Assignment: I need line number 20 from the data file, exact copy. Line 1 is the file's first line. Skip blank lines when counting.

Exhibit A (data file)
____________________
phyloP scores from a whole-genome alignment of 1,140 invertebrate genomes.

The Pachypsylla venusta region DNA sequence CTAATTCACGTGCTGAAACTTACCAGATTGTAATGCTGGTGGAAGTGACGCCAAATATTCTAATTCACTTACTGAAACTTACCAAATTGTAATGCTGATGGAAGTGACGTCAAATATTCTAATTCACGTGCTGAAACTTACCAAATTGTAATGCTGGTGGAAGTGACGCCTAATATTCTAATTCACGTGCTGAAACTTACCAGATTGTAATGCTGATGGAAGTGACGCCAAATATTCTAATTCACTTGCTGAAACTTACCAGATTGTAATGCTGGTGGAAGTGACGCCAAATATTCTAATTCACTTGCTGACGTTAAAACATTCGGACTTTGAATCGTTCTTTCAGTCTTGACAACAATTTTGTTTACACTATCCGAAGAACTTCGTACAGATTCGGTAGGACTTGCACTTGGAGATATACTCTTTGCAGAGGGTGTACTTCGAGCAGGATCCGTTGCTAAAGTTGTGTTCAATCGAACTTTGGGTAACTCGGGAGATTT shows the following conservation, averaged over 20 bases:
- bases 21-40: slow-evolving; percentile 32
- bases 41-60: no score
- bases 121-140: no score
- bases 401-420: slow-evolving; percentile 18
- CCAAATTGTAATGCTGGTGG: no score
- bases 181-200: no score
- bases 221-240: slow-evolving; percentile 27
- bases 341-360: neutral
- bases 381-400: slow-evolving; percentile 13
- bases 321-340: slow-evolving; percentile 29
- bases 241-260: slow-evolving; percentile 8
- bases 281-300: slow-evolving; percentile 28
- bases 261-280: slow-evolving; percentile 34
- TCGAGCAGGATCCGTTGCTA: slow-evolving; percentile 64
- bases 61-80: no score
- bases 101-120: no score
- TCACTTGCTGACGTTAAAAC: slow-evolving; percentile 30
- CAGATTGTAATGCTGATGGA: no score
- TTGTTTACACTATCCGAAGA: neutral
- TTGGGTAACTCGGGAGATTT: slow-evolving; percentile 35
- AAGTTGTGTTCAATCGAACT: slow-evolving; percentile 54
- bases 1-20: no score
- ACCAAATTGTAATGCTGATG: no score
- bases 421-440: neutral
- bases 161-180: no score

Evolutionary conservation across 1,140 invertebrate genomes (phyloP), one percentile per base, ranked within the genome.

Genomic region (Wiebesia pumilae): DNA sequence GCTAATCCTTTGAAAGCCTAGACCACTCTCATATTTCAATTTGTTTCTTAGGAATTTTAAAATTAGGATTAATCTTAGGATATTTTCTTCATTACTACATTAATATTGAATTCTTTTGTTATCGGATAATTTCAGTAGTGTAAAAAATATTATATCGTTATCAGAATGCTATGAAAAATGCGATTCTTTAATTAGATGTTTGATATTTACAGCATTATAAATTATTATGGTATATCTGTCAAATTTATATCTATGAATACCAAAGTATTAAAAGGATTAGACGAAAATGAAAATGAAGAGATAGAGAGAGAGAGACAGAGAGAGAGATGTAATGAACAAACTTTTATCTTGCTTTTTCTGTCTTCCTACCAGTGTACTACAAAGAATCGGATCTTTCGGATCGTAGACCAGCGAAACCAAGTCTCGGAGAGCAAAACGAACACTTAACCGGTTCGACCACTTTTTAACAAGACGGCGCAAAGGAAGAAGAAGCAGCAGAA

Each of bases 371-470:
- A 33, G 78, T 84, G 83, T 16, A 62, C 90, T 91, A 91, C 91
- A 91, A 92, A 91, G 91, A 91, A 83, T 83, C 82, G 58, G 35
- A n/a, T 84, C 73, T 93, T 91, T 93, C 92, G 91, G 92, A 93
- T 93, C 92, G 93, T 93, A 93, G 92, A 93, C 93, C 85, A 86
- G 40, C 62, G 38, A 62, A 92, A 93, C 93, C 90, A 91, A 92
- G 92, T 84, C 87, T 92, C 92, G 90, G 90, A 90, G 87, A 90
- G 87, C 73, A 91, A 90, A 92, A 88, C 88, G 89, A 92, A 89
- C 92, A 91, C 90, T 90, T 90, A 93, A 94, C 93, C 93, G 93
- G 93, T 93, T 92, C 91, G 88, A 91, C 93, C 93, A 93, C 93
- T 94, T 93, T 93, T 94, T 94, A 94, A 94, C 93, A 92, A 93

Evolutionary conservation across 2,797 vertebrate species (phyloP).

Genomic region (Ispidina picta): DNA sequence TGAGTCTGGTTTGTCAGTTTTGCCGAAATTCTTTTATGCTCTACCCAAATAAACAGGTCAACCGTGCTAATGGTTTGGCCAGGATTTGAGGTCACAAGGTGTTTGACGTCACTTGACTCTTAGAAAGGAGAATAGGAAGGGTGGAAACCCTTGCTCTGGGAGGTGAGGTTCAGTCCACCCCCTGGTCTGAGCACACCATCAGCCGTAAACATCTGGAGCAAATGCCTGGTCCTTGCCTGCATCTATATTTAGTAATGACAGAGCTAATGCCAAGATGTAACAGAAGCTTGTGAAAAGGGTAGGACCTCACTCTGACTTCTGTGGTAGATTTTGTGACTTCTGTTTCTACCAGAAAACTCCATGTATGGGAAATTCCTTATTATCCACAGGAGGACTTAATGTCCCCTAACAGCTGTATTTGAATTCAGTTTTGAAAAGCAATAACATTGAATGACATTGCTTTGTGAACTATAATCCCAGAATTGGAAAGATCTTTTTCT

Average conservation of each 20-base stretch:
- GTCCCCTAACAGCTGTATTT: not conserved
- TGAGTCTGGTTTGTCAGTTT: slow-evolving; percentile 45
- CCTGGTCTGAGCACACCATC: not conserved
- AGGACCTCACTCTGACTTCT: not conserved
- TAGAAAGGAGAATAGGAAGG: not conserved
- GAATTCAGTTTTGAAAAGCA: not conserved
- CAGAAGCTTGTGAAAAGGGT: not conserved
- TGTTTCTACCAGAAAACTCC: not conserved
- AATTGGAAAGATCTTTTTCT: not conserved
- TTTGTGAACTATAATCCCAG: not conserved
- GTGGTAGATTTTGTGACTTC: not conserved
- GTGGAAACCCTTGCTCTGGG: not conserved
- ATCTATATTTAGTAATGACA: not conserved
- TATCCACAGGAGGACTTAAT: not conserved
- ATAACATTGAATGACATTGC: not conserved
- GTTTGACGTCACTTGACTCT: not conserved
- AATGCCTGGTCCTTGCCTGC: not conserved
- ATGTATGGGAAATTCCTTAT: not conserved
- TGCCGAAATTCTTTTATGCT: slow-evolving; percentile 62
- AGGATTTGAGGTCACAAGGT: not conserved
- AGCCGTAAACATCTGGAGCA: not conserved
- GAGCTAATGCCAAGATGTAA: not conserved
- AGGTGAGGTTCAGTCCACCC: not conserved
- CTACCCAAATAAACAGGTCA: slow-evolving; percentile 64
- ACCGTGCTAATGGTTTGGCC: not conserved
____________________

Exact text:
- CAGATTGTAATGCTGATGGA: no score